Sunday, June 26, 2016

Flower Power

The water lilies are flowering on the pond at Innovation Place. The trick is to find ones close enough to the edge to get good pictures, often they're floating out in the middle.

water lily

And at home, the flowers in the garden are blooming as well.


Black-eyed susan


This flower was definitely past its peak, but I liked the shapes made by the shriveled petals.

dead flower

I used my macro lens (Nikon 85mm f/3.5 VR)  for these shots, which meant when I spotted some insects I could get closeups. But holding the camera steady for closeups is almost as hard as for telephoto shots so I got out the tripod and ball head. This insect was the one that prompted the tripod. Unlike many insects, it hung around for me to get set up. (I didn't have to rush, it was still there the next day!) This was a small flower, the insect was only a few millimeters long.

insect on flower

This fly showed up as I was taking photos of the flower. It had almost a metallic sheen to it. And big compound eyes. I'm guessing maybe Brachycera?

fly (Brachycera?) on flower

I also encountered a couple of Harvestmen (aka daddy long legs), identifiable by their long legs, single pair of small eyes, and fused body (as opposed to spiders which have 3 or 4 pairs of eyes and separated abdomen and thorax). They are omnivores and don't have very good eyesight so they use their longer second pair of legs as antenna or feelers. Both of these were missing legs. (as arachnids they should have eight)

Harvestman spider

Harvestman spider

There was a bit of wind which made getting sharp photos a challenge. Some of the time I boosted the shutter speed to 1/500th to try to freeze the movement. But I was also dealing with the shallow depth of focus inherent with a macro lens, so other times I was closing down to f/16. Mostly I just took lots and hoped some would be sharp. If you don't mind "bugs" it's worth viewing the images larger (by clicking on them) to see the details.

For more of these photos, see all 28 as a slideshow or overview

Saturday, June 25, 2016


Shelley was driving and we'd just come through a construction zone so we weren't going too fast when I spotted a bear climbing the hillside beside the road. I grabbed my camera, pulled it out of the case, took off the lens cap, unlocked the zoom, turned it on, rolled down my window, and managed to do all that quick enough (the benefits of practice) to still catch the bear. It was interesting to see it climb the steep hillside. The photos aren't great since I was shooting a moving subject from a moving vehicle on a bumpy road. But it was still nice to get something.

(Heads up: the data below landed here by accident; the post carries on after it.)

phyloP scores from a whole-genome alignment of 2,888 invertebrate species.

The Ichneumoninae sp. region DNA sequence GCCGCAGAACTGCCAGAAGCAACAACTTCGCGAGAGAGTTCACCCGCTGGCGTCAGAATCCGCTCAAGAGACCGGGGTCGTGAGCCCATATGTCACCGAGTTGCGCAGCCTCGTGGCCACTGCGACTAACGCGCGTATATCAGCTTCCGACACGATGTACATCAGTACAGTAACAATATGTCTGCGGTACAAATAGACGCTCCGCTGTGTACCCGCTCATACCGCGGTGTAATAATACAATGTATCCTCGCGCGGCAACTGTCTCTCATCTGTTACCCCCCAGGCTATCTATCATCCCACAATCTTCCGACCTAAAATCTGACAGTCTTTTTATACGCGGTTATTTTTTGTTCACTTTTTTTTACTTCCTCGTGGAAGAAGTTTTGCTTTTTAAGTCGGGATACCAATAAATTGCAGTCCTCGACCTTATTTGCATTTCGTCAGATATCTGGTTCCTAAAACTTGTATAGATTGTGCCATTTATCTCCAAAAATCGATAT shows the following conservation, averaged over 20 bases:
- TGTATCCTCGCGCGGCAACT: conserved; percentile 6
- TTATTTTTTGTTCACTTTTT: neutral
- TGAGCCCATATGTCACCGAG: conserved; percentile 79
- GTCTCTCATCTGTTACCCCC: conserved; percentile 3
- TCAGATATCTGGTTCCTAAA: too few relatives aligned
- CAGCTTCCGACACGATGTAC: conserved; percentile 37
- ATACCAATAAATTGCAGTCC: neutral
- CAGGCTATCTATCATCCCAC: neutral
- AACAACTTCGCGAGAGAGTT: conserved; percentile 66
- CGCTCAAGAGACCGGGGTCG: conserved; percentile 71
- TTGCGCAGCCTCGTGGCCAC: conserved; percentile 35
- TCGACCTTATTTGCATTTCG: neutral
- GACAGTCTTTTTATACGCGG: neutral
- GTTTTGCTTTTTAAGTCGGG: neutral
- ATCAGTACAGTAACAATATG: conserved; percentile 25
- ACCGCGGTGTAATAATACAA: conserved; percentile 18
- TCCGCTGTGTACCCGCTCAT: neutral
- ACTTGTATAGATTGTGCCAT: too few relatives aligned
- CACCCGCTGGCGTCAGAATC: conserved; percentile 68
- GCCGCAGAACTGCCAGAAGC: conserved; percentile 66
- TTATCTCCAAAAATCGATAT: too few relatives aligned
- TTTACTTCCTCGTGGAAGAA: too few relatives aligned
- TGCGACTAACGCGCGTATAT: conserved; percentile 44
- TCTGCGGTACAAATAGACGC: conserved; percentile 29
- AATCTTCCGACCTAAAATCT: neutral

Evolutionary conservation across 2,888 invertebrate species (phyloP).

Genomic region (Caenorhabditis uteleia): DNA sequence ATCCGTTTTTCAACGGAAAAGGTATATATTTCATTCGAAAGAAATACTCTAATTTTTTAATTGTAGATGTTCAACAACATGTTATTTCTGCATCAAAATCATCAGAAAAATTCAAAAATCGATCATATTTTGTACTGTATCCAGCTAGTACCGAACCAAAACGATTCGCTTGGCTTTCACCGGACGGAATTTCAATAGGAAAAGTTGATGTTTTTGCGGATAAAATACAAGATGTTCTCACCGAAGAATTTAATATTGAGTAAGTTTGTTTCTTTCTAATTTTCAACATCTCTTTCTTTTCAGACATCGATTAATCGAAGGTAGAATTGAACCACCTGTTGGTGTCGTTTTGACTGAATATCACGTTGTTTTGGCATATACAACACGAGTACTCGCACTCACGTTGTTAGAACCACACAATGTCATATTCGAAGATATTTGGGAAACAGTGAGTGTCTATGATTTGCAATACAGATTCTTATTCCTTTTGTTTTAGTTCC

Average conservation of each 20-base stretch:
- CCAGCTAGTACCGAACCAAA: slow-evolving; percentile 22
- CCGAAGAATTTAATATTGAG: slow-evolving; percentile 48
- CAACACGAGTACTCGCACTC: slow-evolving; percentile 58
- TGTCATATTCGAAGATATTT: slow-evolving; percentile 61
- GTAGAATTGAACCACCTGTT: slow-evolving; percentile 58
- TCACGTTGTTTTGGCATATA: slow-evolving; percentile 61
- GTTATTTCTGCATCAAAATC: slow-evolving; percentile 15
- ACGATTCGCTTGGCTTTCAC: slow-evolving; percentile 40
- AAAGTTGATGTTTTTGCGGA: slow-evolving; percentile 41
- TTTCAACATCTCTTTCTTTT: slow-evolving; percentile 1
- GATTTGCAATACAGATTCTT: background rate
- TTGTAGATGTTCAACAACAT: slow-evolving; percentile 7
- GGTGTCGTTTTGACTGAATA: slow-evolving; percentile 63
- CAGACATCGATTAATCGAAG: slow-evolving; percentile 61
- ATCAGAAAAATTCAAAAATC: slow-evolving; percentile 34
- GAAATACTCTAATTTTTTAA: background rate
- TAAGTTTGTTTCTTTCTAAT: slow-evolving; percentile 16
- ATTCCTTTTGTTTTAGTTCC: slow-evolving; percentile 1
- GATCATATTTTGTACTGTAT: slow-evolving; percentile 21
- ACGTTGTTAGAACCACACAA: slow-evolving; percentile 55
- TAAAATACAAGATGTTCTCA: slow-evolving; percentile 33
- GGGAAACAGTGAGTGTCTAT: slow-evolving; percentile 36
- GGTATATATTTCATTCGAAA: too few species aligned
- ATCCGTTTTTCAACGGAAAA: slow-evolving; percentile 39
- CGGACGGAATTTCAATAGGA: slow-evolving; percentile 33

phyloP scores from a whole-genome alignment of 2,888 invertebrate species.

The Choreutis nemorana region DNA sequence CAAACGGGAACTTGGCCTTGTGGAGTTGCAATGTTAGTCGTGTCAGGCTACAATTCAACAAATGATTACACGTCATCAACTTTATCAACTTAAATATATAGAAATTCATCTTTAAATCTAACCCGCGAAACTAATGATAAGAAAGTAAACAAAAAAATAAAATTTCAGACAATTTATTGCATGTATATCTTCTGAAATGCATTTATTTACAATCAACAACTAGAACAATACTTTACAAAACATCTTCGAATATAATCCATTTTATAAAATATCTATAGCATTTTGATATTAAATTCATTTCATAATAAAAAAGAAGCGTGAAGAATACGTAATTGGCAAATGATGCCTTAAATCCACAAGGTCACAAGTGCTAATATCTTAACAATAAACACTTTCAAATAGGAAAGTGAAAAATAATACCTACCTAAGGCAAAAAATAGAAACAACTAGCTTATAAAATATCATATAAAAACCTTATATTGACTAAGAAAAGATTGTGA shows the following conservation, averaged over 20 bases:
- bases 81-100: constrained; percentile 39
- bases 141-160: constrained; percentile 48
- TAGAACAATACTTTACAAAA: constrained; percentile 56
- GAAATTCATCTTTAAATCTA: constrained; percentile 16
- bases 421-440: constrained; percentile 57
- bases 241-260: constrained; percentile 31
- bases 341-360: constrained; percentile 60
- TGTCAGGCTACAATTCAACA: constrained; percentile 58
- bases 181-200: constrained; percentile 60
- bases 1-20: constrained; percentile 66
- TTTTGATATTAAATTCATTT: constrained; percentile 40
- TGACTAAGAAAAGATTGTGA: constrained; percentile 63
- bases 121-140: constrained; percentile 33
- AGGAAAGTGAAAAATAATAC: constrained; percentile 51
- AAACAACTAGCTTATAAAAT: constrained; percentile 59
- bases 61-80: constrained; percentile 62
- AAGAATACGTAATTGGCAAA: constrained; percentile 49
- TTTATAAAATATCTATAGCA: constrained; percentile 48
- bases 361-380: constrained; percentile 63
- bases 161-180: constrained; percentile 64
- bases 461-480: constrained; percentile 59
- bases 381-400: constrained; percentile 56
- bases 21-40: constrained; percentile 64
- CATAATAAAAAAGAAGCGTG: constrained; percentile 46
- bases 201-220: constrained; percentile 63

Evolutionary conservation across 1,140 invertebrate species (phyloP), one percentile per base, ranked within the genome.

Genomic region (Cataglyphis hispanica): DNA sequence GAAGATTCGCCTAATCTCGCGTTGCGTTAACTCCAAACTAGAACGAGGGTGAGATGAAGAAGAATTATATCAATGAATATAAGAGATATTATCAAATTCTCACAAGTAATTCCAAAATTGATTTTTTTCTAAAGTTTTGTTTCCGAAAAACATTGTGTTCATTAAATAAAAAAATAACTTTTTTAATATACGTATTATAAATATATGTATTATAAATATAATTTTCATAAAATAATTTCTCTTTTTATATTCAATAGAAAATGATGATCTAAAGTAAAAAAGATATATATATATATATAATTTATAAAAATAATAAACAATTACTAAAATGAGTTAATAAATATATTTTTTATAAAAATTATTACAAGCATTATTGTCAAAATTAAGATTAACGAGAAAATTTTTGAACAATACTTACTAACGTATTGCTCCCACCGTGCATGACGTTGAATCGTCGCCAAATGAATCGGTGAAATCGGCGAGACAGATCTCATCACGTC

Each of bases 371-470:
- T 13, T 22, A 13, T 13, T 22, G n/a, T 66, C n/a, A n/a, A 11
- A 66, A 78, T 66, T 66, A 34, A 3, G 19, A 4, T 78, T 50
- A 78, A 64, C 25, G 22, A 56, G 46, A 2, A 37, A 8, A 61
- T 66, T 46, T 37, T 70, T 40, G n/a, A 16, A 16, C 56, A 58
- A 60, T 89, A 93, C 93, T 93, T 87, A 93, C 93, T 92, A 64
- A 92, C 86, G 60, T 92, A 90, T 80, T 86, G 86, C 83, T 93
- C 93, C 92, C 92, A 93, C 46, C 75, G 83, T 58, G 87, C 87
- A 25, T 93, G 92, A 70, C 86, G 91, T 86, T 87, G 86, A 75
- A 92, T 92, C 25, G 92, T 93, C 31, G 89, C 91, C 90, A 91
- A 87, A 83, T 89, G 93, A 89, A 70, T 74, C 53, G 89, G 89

Thursday, June 23, 2016

Revelstoke Sunset

I happened to look outside, saw the sunset, and grabbed my camera to see if I could capture a bit of it.



You can see the range of the 18-300 (27-450 equivalent) lens. The previous shot was fully zoomed, whereas the next one is almost as wide as it will go. You can just see the same peak at the bottom.



See all 7 photos as a slideshow or overview

Wednesday, June 22, 2016


On our way home we stopped in Summerland hoping to connect with a friend there. Unfortunately that didn't work out, but we did luck out with a half price mid week deal at the Lakefront Hotel, which happens to be next door to Local, one of our favorite restaurants in Summerland. The Lakefront Hotel is also relatively eco-friendly, using geothermal for heating and cooling, and with a small natural wetland between the hotel and lake.

In the morning I was planning to walk around the wetland with my camera, but it started raining so instead I set up my tripod, gimbal head, and long lens on the balcony which was sheltered from the rain. It was a little far from the wetland, but it was fun to watch the ducks and the red-winged blackbirds. I also saw what I think was a muskrat swim by. (One of the staff told me there was a "baby beaver" but I suspect muskrat.)



duck in the rain

Red-winged blackbird

I also couldn't resist a few shots of the rain falling on the hotel swimming pool.

rain on swimming pool

After the rain stopped we went for a walk around the wetland. That let me get some closer shots, but the vegetation blocked a lot of the view.

Red-winged blackbird


These were taken with the Sigma 150-600 Contemporary which I've been pretty happy with. Since it focuses quite close, in a pinch it'll do for other subjects like flowers.

flowers in the rain

At supper at the Local we had a couple of glasses of wine that I chose by my usual scientific method of: local (in this case Summerland) and something different (Gamay Noir). We really enjoyed the wine so we stopped by the winery (Okanagan Crush Pad) on our way out of town. Unfortunately, they were sold out of that one but we picked up a few others.